What Treatment is there for Birth Asphyxia?
Birth asphyxia is an extremely dangerous condition caused by oxygen deprivation at birth which, if not immediately assessed and treated, can easily cause permanent brain damage in new-born infants.
According to the World Health Organisation (WHO), birth asphyxia is one of the leading causes of neonatal mortality. However, if birth asphyxia is diagnosed and treated quickly, it’s likely the baby will make a full recovery with no adverse long-term effects. Therefore, if medical professionals fail to deal with birth asphyxia appropriately, the baby’s parents or carers may be entitled to make a claim for birth injury compensation.
What is birth asphyxia?
Birth asphyxia is caused by a deprivation of oxygen before, during, or just after birth. There are a number of reasons birth asphyxia can occur, including:
- Low blood pressure in the mother
- Compressions or kinks in the umbilical cord or the cord wrapping round the baby’s neck
- Heart or respiratory issues in the mother
- Placental abruption (the placenta coming away from the uterus too early)
- Obstruction of the baby’s airways immediately after birth
- Low blood pressure or shock in the baby
- Anaemia or inability to carry enough oxygen in the blood
If birth asphyxia is not caught quickly, the lack of oxygen going to the brain or muscles can lead to birth injuries such as cerebral palsy, epilepsy, developmental delays, learning disabilities, visual and hearing impairments, emotional disorders, and respiratory conditions. If birth asphyxia is not treated in time, the baby may die.
What are the symptoms of birth asphyxia?
It is essential to diagnose birth asphyxia as soon as possible to prevent oxygen deprivation causing long-term damage. Symptoms of birth asphyxia at birth include:
- Not breathing or weak breathing
- Blue or greyish skin colour
- Low heart rate
- Poor reflexes
- Neonatal seizures
- Increased acid in the baby’s blood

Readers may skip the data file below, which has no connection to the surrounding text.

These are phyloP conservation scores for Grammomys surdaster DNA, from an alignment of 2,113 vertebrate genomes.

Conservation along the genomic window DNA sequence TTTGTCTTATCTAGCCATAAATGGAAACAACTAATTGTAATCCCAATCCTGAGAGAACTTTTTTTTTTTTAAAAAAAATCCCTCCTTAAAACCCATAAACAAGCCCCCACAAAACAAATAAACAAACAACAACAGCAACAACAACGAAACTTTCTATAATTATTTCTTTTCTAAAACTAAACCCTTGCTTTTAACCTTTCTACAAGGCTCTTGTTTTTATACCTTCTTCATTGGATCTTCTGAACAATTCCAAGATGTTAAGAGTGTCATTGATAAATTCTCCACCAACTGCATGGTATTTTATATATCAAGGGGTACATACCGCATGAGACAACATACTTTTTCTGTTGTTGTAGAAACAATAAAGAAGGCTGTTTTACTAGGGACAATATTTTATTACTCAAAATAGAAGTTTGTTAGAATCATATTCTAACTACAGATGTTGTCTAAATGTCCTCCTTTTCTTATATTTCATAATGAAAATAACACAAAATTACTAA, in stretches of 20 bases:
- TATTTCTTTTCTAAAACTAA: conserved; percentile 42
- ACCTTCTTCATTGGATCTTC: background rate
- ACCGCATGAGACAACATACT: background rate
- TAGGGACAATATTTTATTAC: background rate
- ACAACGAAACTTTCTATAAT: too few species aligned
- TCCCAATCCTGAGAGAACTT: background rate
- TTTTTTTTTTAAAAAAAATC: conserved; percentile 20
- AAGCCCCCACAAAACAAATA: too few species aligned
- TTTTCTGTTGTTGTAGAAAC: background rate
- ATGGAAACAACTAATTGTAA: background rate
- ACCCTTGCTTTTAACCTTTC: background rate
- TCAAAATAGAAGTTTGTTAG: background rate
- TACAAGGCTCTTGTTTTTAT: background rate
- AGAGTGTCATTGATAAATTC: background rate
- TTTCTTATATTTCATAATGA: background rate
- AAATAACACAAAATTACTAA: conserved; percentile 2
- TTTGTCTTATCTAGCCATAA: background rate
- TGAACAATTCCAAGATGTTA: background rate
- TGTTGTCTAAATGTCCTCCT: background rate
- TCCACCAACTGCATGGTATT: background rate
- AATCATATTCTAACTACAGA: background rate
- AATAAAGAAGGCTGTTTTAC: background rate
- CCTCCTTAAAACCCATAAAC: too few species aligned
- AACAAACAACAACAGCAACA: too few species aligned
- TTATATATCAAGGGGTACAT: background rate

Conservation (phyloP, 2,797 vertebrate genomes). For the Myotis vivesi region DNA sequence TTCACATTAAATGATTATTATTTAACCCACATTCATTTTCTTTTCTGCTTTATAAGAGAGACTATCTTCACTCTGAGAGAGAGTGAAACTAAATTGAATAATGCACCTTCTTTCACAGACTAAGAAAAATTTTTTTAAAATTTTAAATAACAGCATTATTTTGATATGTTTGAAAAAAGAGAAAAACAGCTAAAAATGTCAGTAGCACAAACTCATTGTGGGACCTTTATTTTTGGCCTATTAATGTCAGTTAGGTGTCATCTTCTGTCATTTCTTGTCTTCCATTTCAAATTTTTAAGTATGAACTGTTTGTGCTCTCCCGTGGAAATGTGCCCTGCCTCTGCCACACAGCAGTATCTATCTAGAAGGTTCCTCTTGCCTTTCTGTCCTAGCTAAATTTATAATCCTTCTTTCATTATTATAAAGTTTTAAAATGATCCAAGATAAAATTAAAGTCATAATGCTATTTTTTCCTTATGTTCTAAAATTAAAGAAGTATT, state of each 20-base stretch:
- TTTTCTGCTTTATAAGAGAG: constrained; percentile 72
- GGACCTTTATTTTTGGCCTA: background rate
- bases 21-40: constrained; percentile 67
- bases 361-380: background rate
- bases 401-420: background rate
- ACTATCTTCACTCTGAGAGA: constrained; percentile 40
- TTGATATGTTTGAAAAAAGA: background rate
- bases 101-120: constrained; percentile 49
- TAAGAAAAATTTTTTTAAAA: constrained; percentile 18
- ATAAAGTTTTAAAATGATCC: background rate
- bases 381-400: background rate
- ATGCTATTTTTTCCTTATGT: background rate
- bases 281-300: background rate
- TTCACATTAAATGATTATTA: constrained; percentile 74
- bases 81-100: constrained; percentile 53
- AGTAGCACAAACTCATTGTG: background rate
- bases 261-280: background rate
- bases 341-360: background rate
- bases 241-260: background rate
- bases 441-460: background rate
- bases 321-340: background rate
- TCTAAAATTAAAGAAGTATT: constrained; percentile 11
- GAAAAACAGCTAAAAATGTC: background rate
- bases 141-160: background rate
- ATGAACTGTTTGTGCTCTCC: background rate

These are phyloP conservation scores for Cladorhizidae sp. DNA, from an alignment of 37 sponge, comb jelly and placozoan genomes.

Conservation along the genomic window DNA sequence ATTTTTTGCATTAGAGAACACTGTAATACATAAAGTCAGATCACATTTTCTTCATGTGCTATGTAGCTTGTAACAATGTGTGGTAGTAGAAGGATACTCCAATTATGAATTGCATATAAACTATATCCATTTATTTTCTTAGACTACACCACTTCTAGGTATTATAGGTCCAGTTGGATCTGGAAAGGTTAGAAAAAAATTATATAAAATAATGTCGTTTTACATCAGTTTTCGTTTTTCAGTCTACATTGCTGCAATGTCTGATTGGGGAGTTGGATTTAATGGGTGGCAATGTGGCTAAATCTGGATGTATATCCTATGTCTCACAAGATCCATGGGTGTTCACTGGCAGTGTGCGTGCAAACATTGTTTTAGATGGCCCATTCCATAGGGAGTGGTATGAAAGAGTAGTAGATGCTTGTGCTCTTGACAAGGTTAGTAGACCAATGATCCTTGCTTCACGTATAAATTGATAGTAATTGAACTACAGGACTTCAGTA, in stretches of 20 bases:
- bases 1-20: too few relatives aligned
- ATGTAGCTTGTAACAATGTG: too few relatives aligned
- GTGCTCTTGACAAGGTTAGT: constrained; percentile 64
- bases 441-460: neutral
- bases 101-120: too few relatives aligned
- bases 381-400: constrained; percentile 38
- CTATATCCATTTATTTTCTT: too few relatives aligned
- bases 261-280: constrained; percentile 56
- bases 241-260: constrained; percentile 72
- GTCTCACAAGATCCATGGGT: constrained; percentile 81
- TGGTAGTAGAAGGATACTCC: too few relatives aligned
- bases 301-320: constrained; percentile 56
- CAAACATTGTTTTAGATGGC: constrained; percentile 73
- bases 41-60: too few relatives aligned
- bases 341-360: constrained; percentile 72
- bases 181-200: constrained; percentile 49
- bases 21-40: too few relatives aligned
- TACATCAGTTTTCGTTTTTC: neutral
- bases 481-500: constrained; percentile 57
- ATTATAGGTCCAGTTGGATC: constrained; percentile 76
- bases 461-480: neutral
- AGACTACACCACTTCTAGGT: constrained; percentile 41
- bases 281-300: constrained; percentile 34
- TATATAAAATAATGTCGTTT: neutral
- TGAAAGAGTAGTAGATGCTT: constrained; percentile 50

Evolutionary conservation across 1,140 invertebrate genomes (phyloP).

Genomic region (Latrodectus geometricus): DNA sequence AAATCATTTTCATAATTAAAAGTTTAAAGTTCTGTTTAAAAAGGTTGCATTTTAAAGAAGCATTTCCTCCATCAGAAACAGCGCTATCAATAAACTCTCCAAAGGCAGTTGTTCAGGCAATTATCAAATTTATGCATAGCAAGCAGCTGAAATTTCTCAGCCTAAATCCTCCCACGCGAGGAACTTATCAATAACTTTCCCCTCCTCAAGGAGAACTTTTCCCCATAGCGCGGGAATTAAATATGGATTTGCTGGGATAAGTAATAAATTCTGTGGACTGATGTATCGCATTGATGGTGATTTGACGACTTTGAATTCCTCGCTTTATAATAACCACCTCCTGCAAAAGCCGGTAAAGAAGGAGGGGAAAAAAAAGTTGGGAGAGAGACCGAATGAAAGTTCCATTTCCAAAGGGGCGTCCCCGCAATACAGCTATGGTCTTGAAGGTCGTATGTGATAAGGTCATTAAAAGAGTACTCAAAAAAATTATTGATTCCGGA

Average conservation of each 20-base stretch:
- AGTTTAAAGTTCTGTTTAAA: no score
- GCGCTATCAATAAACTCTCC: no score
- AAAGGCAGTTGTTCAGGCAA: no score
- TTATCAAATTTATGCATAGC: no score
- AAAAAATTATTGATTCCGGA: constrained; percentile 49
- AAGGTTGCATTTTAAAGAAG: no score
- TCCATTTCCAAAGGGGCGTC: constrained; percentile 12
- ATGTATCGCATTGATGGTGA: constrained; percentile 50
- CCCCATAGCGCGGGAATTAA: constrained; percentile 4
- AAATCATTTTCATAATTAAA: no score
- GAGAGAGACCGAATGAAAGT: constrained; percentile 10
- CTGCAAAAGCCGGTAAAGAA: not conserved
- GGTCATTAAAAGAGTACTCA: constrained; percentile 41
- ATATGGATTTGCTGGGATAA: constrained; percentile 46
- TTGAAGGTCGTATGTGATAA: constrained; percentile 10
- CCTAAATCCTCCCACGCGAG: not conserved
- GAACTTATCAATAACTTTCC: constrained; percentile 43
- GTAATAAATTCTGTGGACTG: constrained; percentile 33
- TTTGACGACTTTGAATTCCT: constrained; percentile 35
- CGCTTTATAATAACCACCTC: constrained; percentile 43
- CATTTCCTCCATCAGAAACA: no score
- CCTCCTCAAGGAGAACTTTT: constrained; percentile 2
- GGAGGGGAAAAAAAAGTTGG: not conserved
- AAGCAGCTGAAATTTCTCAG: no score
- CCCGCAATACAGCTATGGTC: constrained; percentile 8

- Irregular heart rate or rhythm
How do you treat birth asphyxia?
Immediately after birth, the medical professionals on the scene should take steps to ensure the baby is dried, warmed, and to clear their airways if they are in distress.
A combination of the following treatments may also be necessary to resolve birth asphyxia:
- Machine breathing support to pump air into the baby’s lungs
- Nitric oxide delivered through a breathing tube
- Therapeutic hypothermia – cooling the baby’s brain to slow down any dangerous effects of birth asphyxia
- Blood pressure medicine
- Dialysis for any kidney problems
- Medicine to prevent seizures
- Giving the mother oxygen before delivery
- Emergency caesarean section
Where the baby is experiencing heart or lung failure as a result of birth asphyxia, a treatment called Extracorporeal Membrane Oxygenation (ECMO) can be used to deliver oxygen to the baby’s brain. The machine works by draining the baby’s blood into an artificial lung, adding oxygen, removing carbon dioxide, then pumping it back into the baby.
Follow-up treatment for birth asphyxia
In most situations, birth asphyxia is mild, and the baby suffers no long-term injuries or problems. However, the baby should be monitored for the first few years of life for potential issues, such as problems with muscle tone, feeding, or developmental delays.
Where the baby shows signs of long-term issues, interventional investigations, treatments, and therapies should be deployed, such as:
- Occupational therapy
- Speech therapy
- Eye and hearing examinations
- Developmental assessments
- Psychological assessments
Claiming compensation for injury caused by birth asphyxia
In most situations, babies are able to fully recover from birth asphyxia with the right treatment. However, in some circumstances, medical treatment falls short. Medical negligence is unfortunately one of the most common causes of injuries by birth asphyxia, and can be the result of:
- Poor foetal monitoring during labour and delivery, particularly in cases already allocated as high-risk
- Failure to recognise the condition
- Failure to follow clinical guidelines
- Failure to inform a senior medical professional of the problem
If your child has experienced birth asphyxia injuries as a result of medical negligence, it is essential to consult an expert birth injury claims solicitor specialised in birth asphyxia claims for advice on starting a medical negligence compensation claim for the injuries and damage caused.
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